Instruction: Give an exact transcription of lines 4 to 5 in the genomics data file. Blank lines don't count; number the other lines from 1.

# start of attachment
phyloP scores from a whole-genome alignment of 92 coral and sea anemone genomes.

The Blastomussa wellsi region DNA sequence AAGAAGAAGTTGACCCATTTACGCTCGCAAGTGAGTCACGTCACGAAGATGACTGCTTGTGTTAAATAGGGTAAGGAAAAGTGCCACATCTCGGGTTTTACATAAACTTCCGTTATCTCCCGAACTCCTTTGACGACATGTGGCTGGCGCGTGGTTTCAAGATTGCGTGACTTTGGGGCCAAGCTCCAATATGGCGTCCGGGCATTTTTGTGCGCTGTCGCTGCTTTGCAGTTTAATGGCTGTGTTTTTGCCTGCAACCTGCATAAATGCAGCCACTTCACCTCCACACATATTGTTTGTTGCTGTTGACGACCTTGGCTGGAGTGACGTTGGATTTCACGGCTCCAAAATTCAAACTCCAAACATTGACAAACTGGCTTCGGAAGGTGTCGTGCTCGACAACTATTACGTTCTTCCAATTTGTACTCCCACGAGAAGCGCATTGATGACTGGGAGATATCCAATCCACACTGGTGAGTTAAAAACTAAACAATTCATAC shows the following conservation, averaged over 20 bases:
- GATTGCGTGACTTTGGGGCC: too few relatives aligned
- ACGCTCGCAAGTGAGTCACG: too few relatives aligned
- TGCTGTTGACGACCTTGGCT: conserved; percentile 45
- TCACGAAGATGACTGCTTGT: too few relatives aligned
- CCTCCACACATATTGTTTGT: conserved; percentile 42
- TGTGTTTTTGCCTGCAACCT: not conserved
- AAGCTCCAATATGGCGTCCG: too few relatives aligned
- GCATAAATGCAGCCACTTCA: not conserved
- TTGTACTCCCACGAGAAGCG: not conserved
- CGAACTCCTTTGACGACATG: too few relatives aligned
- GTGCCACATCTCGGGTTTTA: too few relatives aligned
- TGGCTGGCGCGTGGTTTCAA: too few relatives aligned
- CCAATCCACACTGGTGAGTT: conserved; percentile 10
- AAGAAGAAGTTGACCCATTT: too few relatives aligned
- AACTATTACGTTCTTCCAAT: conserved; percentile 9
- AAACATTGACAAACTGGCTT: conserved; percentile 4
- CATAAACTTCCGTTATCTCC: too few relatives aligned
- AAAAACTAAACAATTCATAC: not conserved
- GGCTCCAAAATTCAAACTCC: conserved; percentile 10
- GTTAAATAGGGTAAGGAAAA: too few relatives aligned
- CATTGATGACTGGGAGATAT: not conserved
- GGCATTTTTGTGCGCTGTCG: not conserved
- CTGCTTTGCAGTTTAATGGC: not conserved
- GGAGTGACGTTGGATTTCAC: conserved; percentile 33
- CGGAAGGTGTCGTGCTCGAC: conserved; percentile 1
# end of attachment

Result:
- ACGCTCGCAAGTGAGTCACG: too few relatives aligned
- TGCTGTTGACGACCTTGGCT: conserved; percentile 45